What you Should Invest in for 2018

GUEST POST from Claire Axelrad

We’re well into the second decade of the 21st century, yet many nonprofits still operate like it’s 1999. There’s a pervasive anti-technology bias that’s causing well-meaning organizations to shoot themselves in the foot.

Why? The reasons I’ve heard from nonprofits include:

  1. Technology is expensive.
  2. Our current staff don’t have technological expertise.
  3. We don’t have the resources to hire technologically-savvy staff.
  4. We’ve done quite well in the past without all this technology.
  5. We don’t want to chase shiny new objects.
  6. This is a fad. Tried-and-true techniques will win in the end.

While there may be a nugget of truth in all these excuses, they’re still just that.

Excuses. Excuses. Excuses.

You can either jump onto the technological rocket ship that’s taking everyone else into the future, or you can get left behind. You can embrace, or reject.

For 2018 Claire suggests beginning with a thorough analysis of what you really need, and what those things might cost you.

  • Begin with a user-friendly website. 82% of donors visit your website before they make a gift to you. Keep it up-dated, use visuals and stories, and have clear calls to action.
  • Facilitate online giving. It continues to grow at 7%/year, while overall giving remains flat, growing just 1 – 3%/year.
  • Find out what social media channels your constituents use, and prioritize those. Track engagement via your current channels, and consider eliminating those that are moribund. Even though your board member thought Snapchat or text-to-give would work like gangbusters for you, maybe that’s not the case.
  • Short videos, short online articles and short emails keep donors most engaged, informed and inspired to give.  Are you using these tools?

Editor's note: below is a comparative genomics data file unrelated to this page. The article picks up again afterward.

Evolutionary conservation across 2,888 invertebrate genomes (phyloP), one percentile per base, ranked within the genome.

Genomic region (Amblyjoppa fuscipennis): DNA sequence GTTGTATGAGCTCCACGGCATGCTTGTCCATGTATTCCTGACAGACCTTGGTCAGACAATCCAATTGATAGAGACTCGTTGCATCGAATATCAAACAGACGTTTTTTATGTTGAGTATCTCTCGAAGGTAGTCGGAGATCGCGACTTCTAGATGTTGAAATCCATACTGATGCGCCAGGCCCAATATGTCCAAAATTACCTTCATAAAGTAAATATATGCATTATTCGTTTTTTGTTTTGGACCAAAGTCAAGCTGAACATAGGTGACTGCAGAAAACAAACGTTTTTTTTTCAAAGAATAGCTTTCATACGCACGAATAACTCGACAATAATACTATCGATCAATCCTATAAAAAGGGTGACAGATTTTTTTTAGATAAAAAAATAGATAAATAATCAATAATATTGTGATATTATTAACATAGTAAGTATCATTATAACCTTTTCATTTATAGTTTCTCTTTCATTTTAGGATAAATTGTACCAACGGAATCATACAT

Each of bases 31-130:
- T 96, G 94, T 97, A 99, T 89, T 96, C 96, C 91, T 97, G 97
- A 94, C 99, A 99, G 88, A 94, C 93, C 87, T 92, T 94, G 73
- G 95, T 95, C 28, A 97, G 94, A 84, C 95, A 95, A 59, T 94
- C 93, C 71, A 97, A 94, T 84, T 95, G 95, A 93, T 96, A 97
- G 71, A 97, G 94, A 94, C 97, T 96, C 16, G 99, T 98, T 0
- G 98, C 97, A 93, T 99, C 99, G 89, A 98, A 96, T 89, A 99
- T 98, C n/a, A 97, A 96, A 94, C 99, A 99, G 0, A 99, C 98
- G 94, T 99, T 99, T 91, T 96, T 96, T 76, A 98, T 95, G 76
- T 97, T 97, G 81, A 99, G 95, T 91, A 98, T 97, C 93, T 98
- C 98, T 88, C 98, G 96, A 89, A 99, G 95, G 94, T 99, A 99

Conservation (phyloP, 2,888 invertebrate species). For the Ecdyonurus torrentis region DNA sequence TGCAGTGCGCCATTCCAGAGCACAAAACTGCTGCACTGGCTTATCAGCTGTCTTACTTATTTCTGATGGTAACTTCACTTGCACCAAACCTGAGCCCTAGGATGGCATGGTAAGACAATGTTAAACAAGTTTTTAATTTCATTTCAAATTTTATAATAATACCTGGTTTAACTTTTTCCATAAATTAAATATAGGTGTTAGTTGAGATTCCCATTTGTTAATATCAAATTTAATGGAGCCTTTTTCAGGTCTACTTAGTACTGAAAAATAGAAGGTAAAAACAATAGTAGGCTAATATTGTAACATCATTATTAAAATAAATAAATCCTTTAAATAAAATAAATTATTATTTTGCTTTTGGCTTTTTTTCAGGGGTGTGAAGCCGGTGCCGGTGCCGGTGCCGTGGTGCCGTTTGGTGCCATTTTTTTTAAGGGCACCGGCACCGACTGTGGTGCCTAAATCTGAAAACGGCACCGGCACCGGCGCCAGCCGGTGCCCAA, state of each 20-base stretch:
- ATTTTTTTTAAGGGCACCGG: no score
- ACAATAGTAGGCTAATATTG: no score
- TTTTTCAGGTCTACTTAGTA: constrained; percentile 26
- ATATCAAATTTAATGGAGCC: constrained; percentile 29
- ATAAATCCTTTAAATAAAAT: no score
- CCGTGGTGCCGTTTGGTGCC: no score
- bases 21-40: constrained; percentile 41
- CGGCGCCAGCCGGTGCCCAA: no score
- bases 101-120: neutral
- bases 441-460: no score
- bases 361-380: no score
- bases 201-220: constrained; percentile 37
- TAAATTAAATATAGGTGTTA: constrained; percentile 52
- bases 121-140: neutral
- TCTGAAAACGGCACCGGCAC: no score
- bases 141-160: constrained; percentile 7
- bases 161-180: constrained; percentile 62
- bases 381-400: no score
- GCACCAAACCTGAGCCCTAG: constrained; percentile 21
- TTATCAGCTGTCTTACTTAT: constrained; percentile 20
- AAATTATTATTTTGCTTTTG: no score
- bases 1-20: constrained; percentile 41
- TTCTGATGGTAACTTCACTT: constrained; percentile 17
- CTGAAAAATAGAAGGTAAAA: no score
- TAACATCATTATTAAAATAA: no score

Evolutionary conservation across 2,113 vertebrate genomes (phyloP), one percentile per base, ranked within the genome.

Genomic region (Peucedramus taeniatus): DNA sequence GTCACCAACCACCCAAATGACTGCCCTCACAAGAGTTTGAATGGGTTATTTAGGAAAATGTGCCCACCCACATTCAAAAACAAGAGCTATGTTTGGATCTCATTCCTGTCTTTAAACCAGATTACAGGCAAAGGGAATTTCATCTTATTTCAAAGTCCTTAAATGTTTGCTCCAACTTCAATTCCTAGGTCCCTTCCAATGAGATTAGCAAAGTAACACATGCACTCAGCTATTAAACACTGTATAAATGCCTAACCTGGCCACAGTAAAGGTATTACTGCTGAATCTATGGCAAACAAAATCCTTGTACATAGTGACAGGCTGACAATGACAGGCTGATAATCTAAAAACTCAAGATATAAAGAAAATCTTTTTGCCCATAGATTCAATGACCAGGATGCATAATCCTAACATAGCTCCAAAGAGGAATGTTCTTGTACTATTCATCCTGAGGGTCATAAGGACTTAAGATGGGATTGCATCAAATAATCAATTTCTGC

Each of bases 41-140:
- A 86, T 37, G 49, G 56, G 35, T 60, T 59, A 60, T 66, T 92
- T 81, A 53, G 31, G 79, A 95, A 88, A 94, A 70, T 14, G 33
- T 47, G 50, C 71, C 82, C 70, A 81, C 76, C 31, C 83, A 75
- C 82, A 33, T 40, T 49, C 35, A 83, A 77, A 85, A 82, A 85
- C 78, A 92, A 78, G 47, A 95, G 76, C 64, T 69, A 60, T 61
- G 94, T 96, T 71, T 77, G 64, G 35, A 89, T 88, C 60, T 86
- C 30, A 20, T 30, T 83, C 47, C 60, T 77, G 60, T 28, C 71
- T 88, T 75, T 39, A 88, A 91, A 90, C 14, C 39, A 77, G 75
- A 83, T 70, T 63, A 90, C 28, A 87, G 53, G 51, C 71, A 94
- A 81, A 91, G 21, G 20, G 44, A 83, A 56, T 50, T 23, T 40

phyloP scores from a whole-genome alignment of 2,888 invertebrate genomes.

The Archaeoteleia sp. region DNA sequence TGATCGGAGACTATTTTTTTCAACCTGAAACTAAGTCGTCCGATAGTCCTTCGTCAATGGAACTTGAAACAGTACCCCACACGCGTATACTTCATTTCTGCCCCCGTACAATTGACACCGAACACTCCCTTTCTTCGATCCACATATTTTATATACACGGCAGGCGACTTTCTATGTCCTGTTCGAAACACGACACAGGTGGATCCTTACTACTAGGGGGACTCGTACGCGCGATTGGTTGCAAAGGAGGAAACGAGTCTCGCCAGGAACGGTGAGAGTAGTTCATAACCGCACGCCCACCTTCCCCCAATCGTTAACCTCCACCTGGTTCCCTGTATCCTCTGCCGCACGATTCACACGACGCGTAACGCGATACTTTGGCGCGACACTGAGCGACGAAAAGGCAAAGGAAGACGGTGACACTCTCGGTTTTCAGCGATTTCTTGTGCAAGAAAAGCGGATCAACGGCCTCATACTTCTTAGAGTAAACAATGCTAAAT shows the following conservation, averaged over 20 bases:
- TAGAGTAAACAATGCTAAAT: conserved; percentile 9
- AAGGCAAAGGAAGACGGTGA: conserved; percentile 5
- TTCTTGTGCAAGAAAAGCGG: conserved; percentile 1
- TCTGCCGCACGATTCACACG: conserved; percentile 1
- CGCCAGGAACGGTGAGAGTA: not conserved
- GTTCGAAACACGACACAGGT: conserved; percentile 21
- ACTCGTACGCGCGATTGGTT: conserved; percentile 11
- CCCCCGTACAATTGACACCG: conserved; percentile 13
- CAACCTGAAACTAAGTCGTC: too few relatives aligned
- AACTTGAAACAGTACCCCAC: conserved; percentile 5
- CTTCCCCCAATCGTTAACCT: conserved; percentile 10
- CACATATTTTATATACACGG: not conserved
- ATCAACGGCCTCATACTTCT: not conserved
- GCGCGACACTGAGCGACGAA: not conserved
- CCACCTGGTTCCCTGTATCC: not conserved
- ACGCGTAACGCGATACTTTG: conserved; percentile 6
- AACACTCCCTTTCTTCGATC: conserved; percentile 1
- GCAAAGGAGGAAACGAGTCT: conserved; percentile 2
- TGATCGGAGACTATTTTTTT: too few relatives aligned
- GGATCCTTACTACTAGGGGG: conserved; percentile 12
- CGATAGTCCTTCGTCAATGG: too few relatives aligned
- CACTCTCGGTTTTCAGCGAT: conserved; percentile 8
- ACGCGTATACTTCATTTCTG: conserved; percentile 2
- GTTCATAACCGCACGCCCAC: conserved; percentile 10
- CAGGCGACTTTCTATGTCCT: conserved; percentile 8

Based on the current zeitgeist, not investing in technology has a real cost!

Figure out what you need. Is it staff? Skills? Budget? Tools? What do you do every day, and what requires only periodic support? What are the areas of expertise of your current staff responsible for daily digital operations, and what skills do they lack? Make a list of “must have” vs. “would be nice.” Then determine whether you can train current staff in some of the missing areas, or whether there are some essential skills you’re missing.

Since often tech folks specialize in a particular area, small nonprofits might consider outsourcing some of these functions to a professional team that can assist you with skills you lack on staff. There are companies specializing in IT support, website management, online fundraising, digital marketing and other functions. Develop a budget so you can use your resources wisely.

Key things I recommend investing in (and you can get some of these for free):

  1. Cloud hosting to free you from the cost of on-site server maintenance.
  2. Web hosting to improve your professional appearance and give you room to grow.
  3. A CRM to help you build and maintain strong donor relationships.
  4. Email automation software to help you segment your lists, run segmented and automated campaigns and optimize delivery times.
  5. Social media content marketing tools that increase your efficiency and maximize use of limited resources (e.g., BufferHootsuite).
  6. List building tools so you collect contact information from website visitors (e.g., Hello BarSumo).
  7. Graphic design tools to improve branding, grab greater attention and increase engagement (e.g., CanvaPicMonkeyPablo).

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